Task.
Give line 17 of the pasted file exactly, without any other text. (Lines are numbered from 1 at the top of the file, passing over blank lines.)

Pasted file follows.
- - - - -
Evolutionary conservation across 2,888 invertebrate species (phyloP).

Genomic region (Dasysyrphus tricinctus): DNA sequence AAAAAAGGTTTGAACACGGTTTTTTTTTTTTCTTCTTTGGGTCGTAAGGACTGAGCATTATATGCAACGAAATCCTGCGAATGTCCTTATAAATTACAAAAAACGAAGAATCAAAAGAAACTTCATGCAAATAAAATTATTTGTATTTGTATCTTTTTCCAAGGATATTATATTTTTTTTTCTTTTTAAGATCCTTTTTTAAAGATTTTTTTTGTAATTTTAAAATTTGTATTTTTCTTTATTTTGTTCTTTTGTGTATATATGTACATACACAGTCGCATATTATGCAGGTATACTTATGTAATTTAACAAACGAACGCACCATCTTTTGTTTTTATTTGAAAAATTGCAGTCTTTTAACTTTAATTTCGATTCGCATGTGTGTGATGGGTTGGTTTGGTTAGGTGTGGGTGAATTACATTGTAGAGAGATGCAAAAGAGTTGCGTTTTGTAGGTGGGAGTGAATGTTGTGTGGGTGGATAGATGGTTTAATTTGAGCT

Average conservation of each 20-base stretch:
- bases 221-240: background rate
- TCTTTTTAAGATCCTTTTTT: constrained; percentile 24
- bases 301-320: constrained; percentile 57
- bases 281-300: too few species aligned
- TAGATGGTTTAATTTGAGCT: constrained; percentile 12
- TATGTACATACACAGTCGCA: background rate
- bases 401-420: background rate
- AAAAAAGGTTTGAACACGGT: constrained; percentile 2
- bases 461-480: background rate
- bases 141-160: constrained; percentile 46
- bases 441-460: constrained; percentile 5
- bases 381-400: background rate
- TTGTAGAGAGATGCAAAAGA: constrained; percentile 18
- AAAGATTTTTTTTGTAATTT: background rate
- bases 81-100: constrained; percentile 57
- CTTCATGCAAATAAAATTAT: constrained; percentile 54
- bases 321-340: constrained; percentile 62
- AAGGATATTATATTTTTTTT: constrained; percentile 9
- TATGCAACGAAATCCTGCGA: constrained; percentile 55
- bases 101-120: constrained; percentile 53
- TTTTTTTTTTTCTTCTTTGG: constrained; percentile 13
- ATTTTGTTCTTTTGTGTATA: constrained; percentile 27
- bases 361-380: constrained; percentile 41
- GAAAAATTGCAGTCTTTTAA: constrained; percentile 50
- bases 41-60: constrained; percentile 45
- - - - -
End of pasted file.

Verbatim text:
- AAAGATTTTTTTTGTAATTT: background rate